AVON, Colo. (CBS4)– A plan to bring a piece of Eagle County history back to life is getting some pushback. Not everyone is on board with spending millions to relocate the Hahnewald Barn in Avon to a new site.
On Feb. 12, the Avon Town Council approved a motion on a close 4-to-3 vote to proceed with the Hahnewald Barn Phase I Project, which includes the relocation of the Hahnewald Barn to the site of the old Town Hall building, demolition of the old Town Hall building, site preparation, relocation of public utilities, construction of a new foundation, and replacement of roof covering for an estimated cost of $1.5 million to $1.6 million.
The hefty price tag and questions about where the funds to accomplish the first phase and other portions of future phases will come from, has many in the community demanding the council to revisit the decision.
According to Avon communication manager Elizabeth Wood, town staff is working diligently to sort through all of the project elements, including determining actual project costs. Those costs will be presented to the Avon Town Council once the construction documents are finalized and a contract with a barn moving company is in place.
Council member Chico Thuon voted against spending the money on the barn move. He says it could be used elsewhere, although he says no one wants to see the barn destroyed.
“This comes down to fiscal responsibility, we can’t be moving forward on something we don’t even know how much will actually cost,” Thuon said.
Many have called for a ballot measure on the issue to allow voters to decide the barn’s fate.
In December 2018, the Avon Town Council explored the possibility of referring a ballot question about the Hahnewald Barn to the electorate of Avon via a special municipal election. Ultimately, the majority of Town Council members did not feel that it was necessary to go down that path. Wood says It is possible that the Town Council could decide to revisit this.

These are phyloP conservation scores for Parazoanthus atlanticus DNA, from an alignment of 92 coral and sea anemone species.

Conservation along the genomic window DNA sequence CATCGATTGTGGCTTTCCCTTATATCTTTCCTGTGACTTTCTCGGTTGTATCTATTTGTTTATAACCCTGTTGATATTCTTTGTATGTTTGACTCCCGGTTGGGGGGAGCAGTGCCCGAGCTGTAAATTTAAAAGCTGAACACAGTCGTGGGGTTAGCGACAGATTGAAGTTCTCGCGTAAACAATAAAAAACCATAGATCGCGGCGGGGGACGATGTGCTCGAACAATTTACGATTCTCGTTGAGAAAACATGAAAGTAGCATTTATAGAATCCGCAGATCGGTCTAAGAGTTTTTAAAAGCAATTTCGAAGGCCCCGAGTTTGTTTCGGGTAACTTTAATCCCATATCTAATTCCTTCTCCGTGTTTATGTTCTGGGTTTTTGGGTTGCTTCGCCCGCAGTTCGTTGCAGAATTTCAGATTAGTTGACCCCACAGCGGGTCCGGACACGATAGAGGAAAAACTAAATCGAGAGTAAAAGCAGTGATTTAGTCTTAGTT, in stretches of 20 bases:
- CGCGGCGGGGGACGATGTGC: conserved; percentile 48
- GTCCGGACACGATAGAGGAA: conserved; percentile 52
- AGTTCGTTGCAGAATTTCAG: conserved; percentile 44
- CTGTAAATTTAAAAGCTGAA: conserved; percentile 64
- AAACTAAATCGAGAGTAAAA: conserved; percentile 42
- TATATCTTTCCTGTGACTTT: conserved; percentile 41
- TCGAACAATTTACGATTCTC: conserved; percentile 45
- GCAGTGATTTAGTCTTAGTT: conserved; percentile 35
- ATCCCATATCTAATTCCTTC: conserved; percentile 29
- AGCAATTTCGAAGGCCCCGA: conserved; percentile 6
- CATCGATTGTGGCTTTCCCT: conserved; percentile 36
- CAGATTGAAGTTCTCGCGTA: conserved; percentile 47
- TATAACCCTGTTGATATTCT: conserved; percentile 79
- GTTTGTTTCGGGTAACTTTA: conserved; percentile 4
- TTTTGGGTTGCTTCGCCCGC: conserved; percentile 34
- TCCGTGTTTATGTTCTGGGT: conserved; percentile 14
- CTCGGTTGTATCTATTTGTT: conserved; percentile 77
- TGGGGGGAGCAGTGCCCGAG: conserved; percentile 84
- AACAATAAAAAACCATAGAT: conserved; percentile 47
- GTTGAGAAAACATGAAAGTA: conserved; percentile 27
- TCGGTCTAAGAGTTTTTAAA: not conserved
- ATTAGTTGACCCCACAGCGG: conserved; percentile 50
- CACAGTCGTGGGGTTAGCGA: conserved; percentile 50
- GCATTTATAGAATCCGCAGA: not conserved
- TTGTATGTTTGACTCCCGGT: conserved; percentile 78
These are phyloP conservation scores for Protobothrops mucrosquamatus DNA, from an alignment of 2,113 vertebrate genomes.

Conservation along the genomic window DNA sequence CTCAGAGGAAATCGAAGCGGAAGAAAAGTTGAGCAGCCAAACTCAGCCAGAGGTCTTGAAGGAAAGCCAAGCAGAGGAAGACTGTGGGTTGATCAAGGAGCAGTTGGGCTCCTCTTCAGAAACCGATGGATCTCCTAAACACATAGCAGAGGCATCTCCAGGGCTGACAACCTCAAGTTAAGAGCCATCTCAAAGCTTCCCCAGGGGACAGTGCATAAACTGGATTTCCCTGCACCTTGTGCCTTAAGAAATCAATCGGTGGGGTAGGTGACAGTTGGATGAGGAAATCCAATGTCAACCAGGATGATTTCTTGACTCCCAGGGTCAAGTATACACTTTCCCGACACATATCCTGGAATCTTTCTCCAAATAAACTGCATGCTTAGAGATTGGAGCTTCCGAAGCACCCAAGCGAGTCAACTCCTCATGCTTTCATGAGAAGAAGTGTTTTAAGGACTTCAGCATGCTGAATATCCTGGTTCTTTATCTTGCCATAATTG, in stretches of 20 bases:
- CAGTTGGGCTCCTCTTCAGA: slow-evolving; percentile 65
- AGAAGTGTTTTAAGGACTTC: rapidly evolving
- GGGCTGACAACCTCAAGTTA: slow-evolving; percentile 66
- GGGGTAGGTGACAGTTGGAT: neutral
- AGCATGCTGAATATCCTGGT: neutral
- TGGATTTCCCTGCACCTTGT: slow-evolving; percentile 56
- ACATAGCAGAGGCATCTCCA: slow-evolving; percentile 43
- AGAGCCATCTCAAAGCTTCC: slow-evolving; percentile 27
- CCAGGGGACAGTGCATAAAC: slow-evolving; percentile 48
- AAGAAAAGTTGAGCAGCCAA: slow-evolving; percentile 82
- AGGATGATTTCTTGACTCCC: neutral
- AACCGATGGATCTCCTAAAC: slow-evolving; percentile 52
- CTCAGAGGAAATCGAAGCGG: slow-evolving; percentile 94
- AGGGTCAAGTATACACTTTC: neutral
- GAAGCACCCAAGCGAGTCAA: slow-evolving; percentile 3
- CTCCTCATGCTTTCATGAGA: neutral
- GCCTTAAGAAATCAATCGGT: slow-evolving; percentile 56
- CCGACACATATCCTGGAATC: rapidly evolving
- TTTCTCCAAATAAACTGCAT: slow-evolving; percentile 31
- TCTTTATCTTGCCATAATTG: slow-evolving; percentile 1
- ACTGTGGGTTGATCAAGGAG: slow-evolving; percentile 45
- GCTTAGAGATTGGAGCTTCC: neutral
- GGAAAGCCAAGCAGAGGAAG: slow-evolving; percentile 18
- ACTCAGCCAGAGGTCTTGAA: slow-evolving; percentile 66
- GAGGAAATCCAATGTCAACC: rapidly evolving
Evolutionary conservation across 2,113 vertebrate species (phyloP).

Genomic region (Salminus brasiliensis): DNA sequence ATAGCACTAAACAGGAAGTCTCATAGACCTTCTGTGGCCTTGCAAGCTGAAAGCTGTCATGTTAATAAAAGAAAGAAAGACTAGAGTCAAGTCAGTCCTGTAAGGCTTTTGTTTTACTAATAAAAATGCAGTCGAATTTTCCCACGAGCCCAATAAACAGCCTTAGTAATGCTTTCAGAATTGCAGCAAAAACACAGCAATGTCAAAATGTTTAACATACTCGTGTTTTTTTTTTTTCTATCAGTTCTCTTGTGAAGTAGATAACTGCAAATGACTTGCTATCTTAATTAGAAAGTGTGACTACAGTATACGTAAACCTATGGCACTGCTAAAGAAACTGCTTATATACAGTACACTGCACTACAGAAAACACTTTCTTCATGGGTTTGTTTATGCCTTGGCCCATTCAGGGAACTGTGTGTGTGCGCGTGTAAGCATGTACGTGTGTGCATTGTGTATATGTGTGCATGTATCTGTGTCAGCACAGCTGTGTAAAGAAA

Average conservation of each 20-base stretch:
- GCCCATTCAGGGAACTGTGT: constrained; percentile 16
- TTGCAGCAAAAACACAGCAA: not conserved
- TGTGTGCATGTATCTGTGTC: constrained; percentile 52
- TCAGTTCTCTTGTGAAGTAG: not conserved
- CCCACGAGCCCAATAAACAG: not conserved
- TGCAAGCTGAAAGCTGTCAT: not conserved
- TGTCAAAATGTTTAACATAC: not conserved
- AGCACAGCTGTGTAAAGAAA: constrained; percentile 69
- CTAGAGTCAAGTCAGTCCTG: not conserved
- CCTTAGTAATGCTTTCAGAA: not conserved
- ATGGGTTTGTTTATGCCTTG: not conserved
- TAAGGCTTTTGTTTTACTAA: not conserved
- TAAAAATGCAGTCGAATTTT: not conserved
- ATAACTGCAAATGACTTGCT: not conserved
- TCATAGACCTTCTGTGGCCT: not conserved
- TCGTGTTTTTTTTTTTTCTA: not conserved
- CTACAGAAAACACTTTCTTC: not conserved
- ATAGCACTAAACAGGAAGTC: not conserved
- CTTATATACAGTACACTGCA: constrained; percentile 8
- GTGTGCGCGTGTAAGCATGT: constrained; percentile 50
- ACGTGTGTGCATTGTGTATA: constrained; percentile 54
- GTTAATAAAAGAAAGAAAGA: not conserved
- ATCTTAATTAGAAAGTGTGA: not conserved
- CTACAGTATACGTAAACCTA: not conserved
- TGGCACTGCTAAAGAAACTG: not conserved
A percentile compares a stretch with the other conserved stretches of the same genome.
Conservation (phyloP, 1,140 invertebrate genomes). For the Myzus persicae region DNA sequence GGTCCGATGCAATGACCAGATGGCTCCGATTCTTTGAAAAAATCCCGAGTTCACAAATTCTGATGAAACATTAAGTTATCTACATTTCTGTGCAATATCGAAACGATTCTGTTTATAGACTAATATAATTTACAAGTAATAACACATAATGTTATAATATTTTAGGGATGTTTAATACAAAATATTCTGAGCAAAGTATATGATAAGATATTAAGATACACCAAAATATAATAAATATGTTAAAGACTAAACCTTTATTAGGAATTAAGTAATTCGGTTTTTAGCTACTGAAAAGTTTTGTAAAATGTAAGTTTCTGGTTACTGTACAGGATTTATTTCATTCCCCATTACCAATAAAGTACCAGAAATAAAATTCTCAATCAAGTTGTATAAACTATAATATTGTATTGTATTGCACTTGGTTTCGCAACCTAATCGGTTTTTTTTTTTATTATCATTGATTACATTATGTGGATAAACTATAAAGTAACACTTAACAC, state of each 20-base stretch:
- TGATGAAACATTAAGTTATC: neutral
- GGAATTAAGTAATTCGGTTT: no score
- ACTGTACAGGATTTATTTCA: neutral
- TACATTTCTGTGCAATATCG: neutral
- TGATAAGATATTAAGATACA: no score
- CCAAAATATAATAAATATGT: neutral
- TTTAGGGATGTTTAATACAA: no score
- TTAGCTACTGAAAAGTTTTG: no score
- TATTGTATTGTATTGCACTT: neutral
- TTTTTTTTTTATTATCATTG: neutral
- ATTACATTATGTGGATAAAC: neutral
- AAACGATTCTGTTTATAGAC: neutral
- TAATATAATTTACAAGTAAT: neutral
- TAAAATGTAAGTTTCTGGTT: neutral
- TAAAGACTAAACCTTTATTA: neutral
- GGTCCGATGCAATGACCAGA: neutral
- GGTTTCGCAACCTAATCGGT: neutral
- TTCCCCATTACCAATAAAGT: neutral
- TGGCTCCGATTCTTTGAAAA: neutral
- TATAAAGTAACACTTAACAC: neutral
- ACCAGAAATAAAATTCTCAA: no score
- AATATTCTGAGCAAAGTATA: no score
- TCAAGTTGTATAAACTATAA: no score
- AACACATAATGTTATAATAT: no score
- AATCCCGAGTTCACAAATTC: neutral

Resident Kristi Ferraro is in favor of the barn project and hopes the community can rally behind the effort to save a piece of town history.
“This will be a community living room, a place we can all gather and enjoy for years to come, we don’t have anything else like this and it would be such a shame to see it demolished forever,” Ferraro said.
Funding for Phase 1 of the project is slated to come from the town’s five year Capital Improvements Program (CIP) which contains a number of funded CIP projects scheduled for 2019 and 2020. To accommodate the decision on the Hahnewald Barn, it will be required for some of these projects to be re-reviewed and money reallocated to the Hahnewald Barn Project.
In addition, interest was expressed, by the majority of Council, to reallocate funds from the Avon Urban Renewal Authority to the Hahnewald Barn Project. Also available in the CIP Budget are unappropriated reserves that were set aside for future Town-owned properties projects, of which the Hahnewald Barn and other projects within Nottingham Park are eligible.
Wood says there is potential for a fundraising campaign, led by the members of the Avon Historic Preservation Advisory Board, now that clear direction for the project has been provided.
Actual project costs will be presented once the construction documents are finalized and a contract with a barn moving company are in place, according to town staff.